Grassroots Organizations and Equilibrium Cycles in Group Mobilization and Access
James G. Gimpel
INTEREST groups in America can be categorized by their dominant strategies of influence -- the principal activity the group engages in to ensure that the doors of policymakers are opened to its ideas and goals. A group's dominant strategy is its path to power, its means for obtaining access. For some groups, the dominant strategy is the campaign contribution; for others, it is litigation and legal expertise; for some, it is information and technical expertise; and for still others, it is the capacity to mobilize thousands of donors and other members at the grassroots.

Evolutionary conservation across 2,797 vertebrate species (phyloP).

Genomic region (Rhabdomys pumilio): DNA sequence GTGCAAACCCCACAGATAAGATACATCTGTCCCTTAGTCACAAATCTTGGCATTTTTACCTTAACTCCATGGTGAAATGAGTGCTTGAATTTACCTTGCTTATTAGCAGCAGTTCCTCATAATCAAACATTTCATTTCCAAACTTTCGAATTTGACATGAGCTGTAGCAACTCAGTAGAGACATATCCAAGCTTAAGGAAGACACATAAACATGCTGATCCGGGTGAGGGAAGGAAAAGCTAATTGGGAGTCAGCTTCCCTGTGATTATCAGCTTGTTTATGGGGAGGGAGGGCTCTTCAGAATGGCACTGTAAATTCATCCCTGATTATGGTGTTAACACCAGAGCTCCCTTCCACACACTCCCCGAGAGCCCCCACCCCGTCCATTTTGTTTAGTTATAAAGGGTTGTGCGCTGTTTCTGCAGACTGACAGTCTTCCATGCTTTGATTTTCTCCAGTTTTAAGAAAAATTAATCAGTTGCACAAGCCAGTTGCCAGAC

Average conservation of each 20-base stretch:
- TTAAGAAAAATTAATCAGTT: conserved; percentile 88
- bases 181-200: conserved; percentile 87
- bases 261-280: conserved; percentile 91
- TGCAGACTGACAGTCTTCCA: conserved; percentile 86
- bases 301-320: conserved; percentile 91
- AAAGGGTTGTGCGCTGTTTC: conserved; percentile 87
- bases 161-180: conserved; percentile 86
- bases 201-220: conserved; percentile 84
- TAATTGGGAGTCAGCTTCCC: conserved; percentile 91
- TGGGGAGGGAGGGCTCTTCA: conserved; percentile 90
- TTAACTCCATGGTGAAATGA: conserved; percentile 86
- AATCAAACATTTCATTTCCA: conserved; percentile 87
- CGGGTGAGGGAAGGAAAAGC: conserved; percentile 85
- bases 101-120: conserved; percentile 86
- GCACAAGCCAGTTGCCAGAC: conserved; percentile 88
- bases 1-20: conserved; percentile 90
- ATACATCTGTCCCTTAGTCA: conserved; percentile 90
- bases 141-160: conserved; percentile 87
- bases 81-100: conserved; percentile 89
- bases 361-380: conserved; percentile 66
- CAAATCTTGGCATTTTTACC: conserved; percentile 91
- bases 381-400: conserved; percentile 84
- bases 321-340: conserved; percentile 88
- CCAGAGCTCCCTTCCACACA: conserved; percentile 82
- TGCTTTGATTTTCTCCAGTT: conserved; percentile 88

This chapter examines interest groups whose dominant strategy of influence is the activation of a mass base to bring pressure to bear on Congress. Drawn from interviews conducted in 1995, the chapter further focuses on activities by a variety of conservative and liberal groups in response to the Republican takeover of Congress. The 1994 elections changed entrenched patterns of access and influence. Groups that were closely aligned with the Democrats were fenced out, while groups allied with the out-party found that they had unprecedented access. This dramatic reversal of fortune suggests that interest group mobilization and influence are subject to the same kind of equilibrium fluctuations that are observable in the American two-party system.